Editors Note

The Opioid Crisis: A Veterinarian’s Action Plan

Simon R. Platt BVM&S, MRCVS, DACVIM (Neurology), DECVN University of Georgia

University of Georgia
College of Veterinary Medicine
editorinchief@navc.com

Simon R. Platt, BVM&S, MRCVS, DACVIM (Neurology), DECVN, is a professor of neurology and neurosurgery at University of Georgia College of Veterinary Medicine. His research interests include ischemic disease of the central nervous system, canine brain tumors, and epilepsy.

Dr. Platt is a member of the International Veterinary Epilepsy Task Force and a founding member of the Southeastern Veterinary Neurology Group. He has authored or coauthored more than 190 journal articles and 50 book chapters and is the co-editor of three textbooks: BSAVA Manual of Canine and Feline Neurology, Manual of Small Animal Neurological Emergencies, and Canine and Feline Epilepsy: Diagnosis and Management. Dr. Platt received his veterinary degree from University of Edinburgh (Scotland) and completed an internship in small animal medicine and surgery at Ontario Veterinary College (University of Guelph) and residency in neurology and neurosurgery at University of Florida.

The Opioid Crisis: A Veterinarian’s Action Plan
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“We, as clinicians, are uniquely positioned to turn the tide on the opioid epidemic.”1
— Vivek Murthy, former U.S. Surgeon General

Last year, the opioid overdose epidemic was responsible for an estimated 30,000 human deaths in the United States.2 Much needed attention has been focused on this public health concern, which has started to affect the veterinary profession and the way we practice on a daily basis. While we might not prescribe the most commonly abused drugs to our patients, such as oxycodone, we have plenty of other options that can be targeted by pet owners. However, if we are to address the restrictions resulting from the crisis, we need to adapt to be part of the solution, whether this is fair to us or not.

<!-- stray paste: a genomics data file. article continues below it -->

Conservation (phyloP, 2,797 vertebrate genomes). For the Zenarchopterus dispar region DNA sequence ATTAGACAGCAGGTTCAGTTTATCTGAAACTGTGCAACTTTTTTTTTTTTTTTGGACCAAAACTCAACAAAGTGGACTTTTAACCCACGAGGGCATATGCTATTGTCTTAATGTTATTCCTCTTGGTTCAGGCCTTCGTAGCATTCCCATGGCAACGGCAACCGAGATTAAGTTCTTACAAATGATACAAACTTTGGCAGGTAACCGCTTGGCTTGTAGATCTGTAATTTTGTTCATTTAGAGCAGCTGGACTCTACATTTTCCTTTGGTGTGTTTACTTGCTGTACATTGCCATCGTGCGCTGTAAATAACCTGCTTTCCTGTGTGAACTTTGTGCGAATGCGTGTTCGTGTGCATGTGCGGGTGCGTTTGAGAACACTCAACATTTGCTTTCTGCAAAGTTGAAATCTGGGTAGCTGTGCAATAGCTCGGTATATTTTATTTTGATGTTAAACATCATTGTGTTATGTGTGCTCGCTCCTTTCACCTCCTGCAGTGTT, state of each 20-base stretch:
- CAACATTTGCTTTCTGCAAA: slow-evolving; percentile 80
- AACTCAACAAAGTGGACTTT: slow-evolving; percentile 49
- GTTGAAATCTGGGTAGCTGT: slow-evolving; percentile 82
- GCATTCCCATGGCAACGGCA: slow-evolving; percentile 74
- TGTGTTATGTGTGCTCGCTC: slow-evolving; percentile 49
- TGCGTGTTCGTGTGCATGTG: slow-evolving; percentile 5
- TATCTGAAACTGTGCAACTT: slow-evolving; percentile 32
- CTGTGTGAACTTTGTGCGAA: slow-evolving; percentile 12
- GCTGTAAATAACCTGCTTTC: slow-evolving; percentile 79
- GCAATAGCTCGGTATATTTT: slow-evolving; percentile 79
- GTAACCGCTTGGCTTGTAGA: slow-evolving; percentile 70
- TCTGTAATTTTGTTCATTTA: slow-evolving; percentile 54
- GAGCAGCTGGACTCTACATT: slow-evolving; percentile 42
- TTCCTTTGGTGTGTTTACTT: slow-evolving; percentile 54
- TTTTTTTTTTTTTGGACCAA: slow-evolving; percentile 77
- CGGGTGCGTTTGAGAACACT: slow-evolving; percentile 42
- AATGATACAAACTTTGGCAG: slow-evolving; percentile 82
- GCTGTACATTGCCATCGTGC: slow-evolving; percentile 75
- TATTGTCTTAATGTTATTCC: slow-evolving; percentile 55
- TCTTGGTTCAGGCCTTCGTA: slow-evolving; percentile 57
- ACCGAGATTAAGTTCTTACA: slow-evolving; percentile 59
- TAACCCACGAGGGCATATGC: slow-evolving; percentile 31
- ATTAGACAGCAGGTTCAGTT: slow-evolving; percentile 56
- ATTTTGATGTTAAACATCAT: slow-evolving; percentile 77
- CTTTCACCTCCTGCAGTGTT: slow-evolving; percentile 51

Multiple states have signed control measures into law, which may require clinicians to check statewide databases (prescription monitoring programs) before prescribing opioids and benzodiazepines. Should this be our role, too, or should veterinarians be exempt from checking up on pet owners? Other states now have legislation in place that shore up dispensing procedures and for reporting opioid prescriptions, while some are restricting the duration of an opioid prescription. If this were not enough, we now face a shortage of parenteral drugs such as fentanyl and hydromorphone. How do we keep pace with the requirements, understand the alternatives, and adapt to practice in this new era of opioid restriction?

The Food and Drug Administration published an article outlining a 6-step plan for veterinarians who stock and administer opioids.3

  1. Follow all federal regulations on prescribing opioids.
  2. Follow all state regulations on prescribing opioids.
  3. Use alternatives to opioids.

Obviously, sometimes finding alternatives to opioid use in an individual animal is easier said than done. Thankfully, organizations such as the International Veterinary Academy of Pain Management and American Animal Hospital Association are among several providing resources to help us with nonopioid protocols that may be useful in our patients.

  1. Educate pet owners on safe storage and disposal of opioids.
  2. Know what to do if a pet overdoses on fentanyl or other opioids.
  3. Have a safety plan and know the signs of opioid abuse.

This last step is a call to action, suggesting veterinarians have a safety plan in place. While it may be considered a simple case of self-education and responsible citizenship, we could also argue that we are now tasked with policing a problem that our profession did not create. Certainly, the answer to the opioid crisis may not be as simple as a 6-step plan; however, we can take small steps toward providing pain relief for our patients in a manner that aids them, complies with government regulations, and protects our practices from liability.

References

  1. Turn the Tide. turnthetiderx.org. Accessed September 18, 2018.
  2. National Institute on Drug Abuse. Overdose death rates. drugabuse.gov/related-topics/trendsstatistics/overdose-death-rates. August 2018. Accessed September 17, 2018.
  3. U.S. Food and Drug Administration. The opioid epidemic: what veterinarians need to know. fda.gov/AnimalVeterinary/ResourcesforYou/ucm616944.htm. Updated August 20, 2018. Accessed September 17, 2018.

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